About the Book: Machinehood – S B Divya; Gallery/ Saga Press; 416 pages
About the Book: Machinehood – S B Divya; Gallery/ Saga Press; 416 pages
Machinehood is S B Divya’s first novel. She is an electrical engineer based in the US. Prior to this she has published the short story collection “Contingency Plans for The Apocalypse” in 2019, containing the excellent novella Runtime which was a finalist for the prestigious Nebula Award in 2016. Her stories mainly fall under the realm of “hard” science fiction which are firmly grounded in scientific concepts and theories.
Machinehood in a lot of ways is a more fantastical and philosophical compared to her previous work. This, as well as its structure that mimics that of a thriller, makes the book much more accessible to a wider audience.
But before I get into analysing that I want to talk about a concept called Kayfabe in professional wrestling. The Merriam Webster dictionary defines it as “staged performances and the act of maintaining the illusion outside the ring.”
If you were like me and you grew up in close proximity to a working TV in those gloriously unregulated days of Indian late night cable TV in the late 90s and early 2000s, you would be familiar with WWE, Wrestlemania etc. All of these matches were completely fictional. The “wrestlers” with fancy stage names like “The Rock” and “The Undertaker” were not actually athletes but were more akin to actors. They had fictional backstories, grudges, feuds, gimmicks etc. The wrestlers would also maintain this "reality" within the direct or indirect presence of the general public and maintain their stage personas outside the ring, etc. There was a collective suspension of disbelief or shared alternate reality where all of this ludicrous nonsense was shown as genuine and not staged.
But wait a second, I can hear you thinking. This is a review of a science fiction thriller! Why are you talking about brightly dressed men pretending to punch each other? That’s because Kayfabe as a concept can apply to the online personas we have of ourselves, and the image we portray of ourselves to the world.
While writing this review, I got a chance to listen to the author in an interview and she said something that really stuck with me – that because of social media, “life itself becomes performative” – people are acutely conscious about how they are living their lives and presenting themselves at every second. Well, I want you to think about something – how many times have you put a picture of a new dress on Instagram? Or tweeted a hot take about the latest book everyone is talking about? You probably did this because you think it will get a lot of likes from people and they will think you are fashionable and/or intelligent. This is also a form of digital Kayfabe.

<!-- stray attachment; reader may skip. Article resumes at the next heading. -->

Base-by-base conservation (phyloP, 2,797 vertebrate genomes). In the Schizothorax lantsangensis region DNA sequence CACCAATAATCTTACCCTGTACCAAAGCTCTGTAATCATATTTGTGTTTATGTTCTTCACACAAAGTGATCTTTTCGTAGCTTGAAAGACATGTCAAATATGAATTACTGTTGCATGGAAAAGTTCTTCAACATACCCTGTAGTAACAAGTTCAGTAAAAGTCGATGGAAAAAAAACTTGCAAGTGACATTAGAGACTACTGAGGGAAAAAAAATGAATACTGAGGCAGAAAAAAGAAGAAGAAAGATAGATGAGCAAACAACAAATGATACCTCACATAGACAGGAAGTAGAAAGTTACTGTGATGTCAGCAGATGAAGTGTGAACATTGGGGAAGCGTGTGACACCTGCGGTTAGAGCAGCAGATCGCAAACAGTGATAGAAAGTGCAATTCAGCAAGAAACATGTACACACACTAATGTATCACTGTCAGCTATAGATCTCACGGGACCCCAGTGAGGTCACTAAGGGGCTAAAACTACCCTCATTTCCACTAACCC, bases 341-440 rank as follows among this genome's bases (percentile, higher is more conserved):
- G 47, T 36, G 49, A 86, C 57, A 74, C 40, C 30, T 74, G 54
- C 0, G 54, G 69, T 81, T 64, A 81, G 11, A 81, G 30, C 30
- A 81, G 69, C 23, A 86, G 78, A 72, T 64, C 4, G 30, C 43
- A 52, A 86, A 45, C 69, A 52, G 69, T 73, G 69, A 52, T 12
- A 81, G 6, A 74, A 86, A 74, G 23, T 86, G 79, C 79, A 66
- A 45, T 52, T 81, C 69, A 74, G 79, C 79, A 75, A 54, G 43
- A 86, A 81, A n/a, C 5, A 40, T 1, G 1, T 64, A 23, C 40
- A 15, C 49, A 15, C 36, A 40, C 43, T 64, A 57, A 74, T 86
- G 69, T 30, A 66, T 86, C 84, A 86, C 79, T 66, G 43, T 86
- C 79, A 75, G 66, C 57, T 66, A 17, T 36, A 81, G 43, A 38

But Kayfabe can also be used as a conceptual lens to look at the story SB Divya writes in Machinehood – to understand the core mechanics that drive the setting of the story as well as the characters themselves, and the interaction with the antagonists.
The world of Machinehood is one where nobody has any privacy. Swarms of microscopic robots record what everyone is doing all the time and upload it on the internet for anyone to see. It is in a very literal sense the concept of the panopticon that philosophers like Jeremy Bentham and Michel Foucault talk about.
The panopticon is a very complex concept, but I will try and dumb it down here. Imagine you are at your cubicle. It is a slow afternoon so you are slouching in your chair and scrolling through memes on twitter. Your boss walks in the room and then you suddenly sit up straight, minimise the browser tab and pretend that you are working on a spreadsheet instead. Now imagine that your boss is always in the room and even if he or she is not watching you right now, there’s no way for you to know that, so you act like you are being watched all the time and regulate your behaviour accordingly. The characters in Machinehood know that other people are probably watching them, and this affects their decision making and the courses of action they take throughout the story.
It also alters the flow of information. Secrets are very hard to keep, and anything that one character discovers is shared almost immediately with others.